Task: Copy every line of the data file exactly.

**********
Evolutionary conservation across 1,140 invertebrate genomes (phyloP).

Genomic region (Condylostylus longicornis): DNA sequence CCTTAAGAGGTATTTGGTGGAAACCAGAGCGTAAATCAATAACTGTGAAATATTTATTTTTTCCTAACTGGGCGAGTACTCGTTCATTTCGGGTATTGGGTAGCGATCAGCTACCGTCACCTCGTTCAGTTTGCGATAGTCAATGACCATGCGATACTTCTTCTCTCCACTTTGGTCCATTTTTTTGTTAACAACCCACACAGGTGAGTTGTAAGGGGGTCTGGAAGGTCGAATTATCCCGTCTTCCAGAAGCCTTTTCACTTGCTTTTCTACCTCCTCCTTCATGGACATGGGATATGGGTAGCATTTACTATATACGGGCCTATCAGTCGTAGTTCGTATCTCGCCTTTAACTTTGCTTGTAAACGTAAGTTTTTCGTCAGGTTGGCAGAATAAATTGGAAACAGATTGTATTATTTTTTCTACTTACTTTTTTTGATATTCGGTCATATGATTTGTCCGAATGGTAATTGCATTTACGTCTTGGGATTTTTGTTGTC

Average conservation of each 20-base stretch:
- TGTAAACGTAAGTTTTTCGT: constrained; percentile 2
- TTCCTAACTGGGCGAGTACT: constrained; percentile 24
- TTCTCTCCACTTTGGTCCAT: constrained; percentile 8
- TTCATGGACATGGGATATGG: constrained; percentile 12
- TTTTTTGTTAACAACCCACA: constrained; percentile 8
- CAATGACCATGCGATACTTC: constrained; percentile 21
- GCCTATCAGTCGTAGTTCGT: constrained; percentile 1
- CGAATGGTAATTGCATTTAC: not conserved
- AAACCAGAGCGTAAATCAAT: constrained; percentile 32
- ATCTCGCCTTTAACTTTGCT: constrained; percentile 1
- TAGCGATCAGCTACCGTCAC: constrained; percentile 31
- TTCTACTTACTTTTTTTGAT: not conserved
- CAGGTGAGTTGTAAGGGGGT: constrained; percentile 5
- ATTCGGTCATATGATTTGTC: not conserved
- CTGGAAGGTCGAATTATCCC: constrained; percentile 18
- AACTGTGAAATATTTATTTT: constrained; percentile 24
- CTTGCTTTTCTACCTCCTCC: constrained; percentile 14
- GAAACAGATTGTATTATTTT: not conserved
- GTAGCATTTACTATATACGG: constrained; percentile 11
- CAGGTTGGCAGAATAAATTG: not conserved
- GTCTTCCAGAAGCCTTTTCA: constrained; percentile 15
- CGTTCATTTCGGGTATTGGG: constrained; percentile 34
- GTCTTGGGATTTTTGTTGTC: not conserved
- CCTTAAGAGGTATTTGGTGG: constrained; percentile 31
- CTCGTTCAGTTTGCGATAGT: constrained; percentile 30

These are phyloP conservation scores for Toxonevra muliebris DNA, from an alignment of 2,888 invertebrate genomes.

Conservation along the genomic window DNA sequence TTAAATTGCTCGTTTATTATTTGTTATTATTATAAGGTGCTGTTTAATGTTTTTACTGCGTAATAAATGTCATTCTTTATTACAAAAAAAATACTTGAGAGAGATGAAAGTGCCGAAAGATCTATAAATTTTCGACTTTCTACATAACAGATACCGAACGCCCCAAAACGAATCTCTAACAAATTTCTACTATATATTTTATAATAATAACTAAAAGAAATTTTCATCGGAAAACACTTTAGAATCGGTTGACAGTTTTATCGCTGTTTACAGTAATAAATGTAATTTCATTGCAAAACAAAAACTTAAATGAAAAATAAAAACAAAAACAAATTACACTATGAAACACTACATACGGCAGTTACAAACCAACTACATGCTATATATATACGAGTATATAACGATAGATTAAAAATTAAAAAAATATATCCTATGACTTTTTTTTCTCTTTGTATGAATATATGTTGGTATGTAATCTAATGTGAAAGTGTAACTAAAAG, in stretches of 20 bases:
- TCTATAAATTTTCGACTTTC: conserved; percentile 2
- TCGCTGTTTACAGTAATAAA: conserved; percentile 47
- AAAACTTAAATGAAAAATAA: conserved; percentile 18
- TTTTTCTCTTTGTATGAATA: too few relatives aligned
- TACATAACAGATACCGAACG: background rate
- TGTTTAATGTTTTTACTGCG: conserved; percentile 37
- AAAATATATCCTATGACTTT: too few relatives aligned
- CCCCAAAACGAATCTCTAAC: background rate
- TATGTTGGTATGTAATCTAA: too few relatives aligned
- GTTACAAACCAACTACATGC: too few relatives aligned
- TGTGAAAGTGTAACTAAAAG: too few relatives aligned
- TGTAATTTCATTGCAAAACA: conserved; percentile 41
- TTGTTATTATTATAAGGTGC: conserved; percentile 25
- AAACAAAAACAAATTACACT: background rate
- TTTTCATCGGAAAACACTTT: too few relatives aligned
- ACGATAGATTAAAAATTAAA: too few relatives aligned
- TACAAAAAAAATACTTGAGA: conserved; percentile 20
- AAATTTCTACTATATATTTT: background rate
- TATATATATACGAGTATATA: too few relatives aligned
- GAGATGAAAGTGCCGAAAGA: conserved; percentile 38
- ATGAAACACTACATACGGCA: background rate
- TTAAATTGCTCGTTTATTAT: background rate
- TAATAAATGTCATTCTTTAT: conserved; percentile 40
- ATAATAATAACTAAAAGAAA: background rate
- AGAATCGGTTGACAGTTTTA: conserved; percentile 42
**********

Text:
Evolutionary conservation across 1,140 invertebrate genomes (phyloP).

Genomic region (Condylostylus longicornis): DNA sequence CCTTAAGAGGTATTTGGTGGAAACCAGAGCGTAAATCAATAACTGTGAAATATTTATTTTTTCCTAACTGGGCGAGTACTCGTTCATTTCGGGTATTGGGTAGCGATCAGCTACCGTCACCTCGTTCAGTTTGCGATAGTCAATGACCATGCGATACTTCTTCTCTCCACTTTGGTCCATTTTTTTGTTAACAACCCACACAGGTGAGTTGTAAGGGGGTCTGGAAGGTCGAATTATCCCGTCTTCCAGAAGCCTTTTCACTTGCTTTTCTACCTCCTCCTTCATGGACATGGGATATGGGTAGCATTTACTATATACGGGCCTATCAGTCGTAGTTCGTATCTCGCCTTTAACTTTGCTTGTAAACGTAAGTTTTTCGTCAGGTTGGCAGAATAAATTGGAAACAGATTGTATTATTTTTTCTACTTACTTTTTTTGATATTCGGTCATATGATTTGTCCGAATGGTAATTGCATTTACGTCTTGGGATTTTTGTTGTC

Average conservation of each 20-base stretch:
- TGTAAACGTAAGTTTTTCGT: constrained; percentile 2
- TTCCTAACTGGGCGAGTACT: constrained; percentile 24
- TTCTCTCCACTTTGGTCCAT: constrained; percentile 8
- TTCATGGACATGGGATATGG: constrained; percentile 12
- TTTTTTGTTAACAACCCACA: constrained; percentile 8
- CAATGACCATGCGATACTTC: constrained; percentile 21
- GCCTATCAGTCGTAGTTCGT: constrained; percentile 1
- CGAATGGTAATTGCATTTAC: not conserved
- AAACCAGAGCGTAAATCAAT: constrained; percentile 32
- ATCTCGCCTTTAACTTTGCT: constrained; percentile 1
- TAGCGATCAGCTACCGTCAC: constrained; percentile 31
- TTCTACTTACTTTTTTTGAT: not conserved
- CAGGTGAGTTGTAAGGGGGT: constrained; percentile 5
- ATTCGGTCATATGATTTGTC: not conserved
- CTGGAAGGTCGAATTATCCC: constrained; percentile 18
- AACTGTGAAATATTTATTTT: constrained; percentile 24
- CTTGCTTTTCTACCTCCTCC: constrained; percentile 14
- GAAACAGATTGTATTATTTT: not conserved
- GTAGCATTTACTATATACGG: constrained; percentile 11
- CAGGTTGGCAGAATAAATTG: not conserved
- GTCTTCCAGAAGCCTTTTCA: constrained; percentile 15
- CGTTCATTTCGGGTATTGGG: constrained; percentile 34
- GTCTTGGGATTTTTGTTGTC: not conserved
- CCTTAAGAGGTATTTGGTGG: constrained; percentile 31
- CTCGTTCAGTTTGCGATAGT: constrained; percentile 30

These are phyloP conservation scores for Toxonevra muliebris DNA, from an alignment of 2,888 invertebrate genomes.

Conservation along the genomic window DNA sequence TTAAATTGCTCGTTTATTATTTGTTATTATTATAAGGTGCTGTTTAATGTTTTTACTGCGTAATAAATGTCATTCTTTATTACAAAAAAAATACTTGAGAGAGATGAAAGTGCCGAAAGATCTATAAATTTTCGACTTTCTACATAACAGATACCGAACGCCCCAAAACGAATCTCTAACAAATTTCTACTATATATTTTATAATAATAACTAAAAGAAATTTTCATCGGAAAACACTTTAGAATCGGTTGACAGTTTTATCGCTGTTTACAGTAATAAATGTAATTTCATTGCAAAACAAAAACTTAAATGAAAAATAAAAACAAAAACAAATTACACTATGAAACACTACATACGGCAGTTACAAACCAACTACATGCTATATATATACGAGTATATAACGATAGATTAAAAATTAAAAAAATATATCCTATGACTTTTTTTTCTCTTTGTATGAATATATGTTGGTATGTAATCTAATGTGAAAGTGTAACTAAAAG, in stretches of 20 bases:
- TCTATAAATTTTCGACTTTC: conserved; percentile 2
- TCGCTGTTTACAGTAATAAA: conserved; percentile 47
- AAAACTTAAATGAAAAATAA: conserved; percentile 18
- TTTTTCTCTTTGTATGAATA: too few relatives aligned
- TACATAACAGATACCGAACG: background rate
- TGTTTAATGTTTTTACTGCG: conserved; percentile 37
- AAAATATATCCTATGACTTT: too few relatives aligned
- CCCCAAAACGAATCTCTAAC: background rate
- TATGTTGGTATGTAATCTAA: too few relatives aligned
- GTTACAAACCAACTACATGC: too few relatives aligned
- TGTGAAAGTGTAACTAAAAG: too few relatives aligned
- TGTAATTTCATTGCAAAACA: conserved; percentile 41
- TTGTTATTATTATAAGGTGC: conserved; percentile 25
- AAACAAAAACAAATTACACT: background rate
- TTTTCATCGGAAAACACTTT: too few relatives aligned
- ACGATAGATTAAAAATTAAA: too few relatives aligned
- TACAAAAAAAATACTTGAGA: conserved; percentile 20
- AAATTTCTACTATATATTTT: background rate
- TATATATATACGAGTATATA: too few relatives aligned
- GAGATGAAAGTGCCGAAAGA: conserved; percentile 38
- ATGAAACACTACATACGGCA: background rate
- TTAAATTGCTCGTTTATTAT: background rate
- TAATAAATGTCATTCTTTAT: conserved; percentile 40
- ATAATAATAACTAAAAGAAA: background rate
- AGAATCGGTTGACAGTTTTA: conserved; percentile 42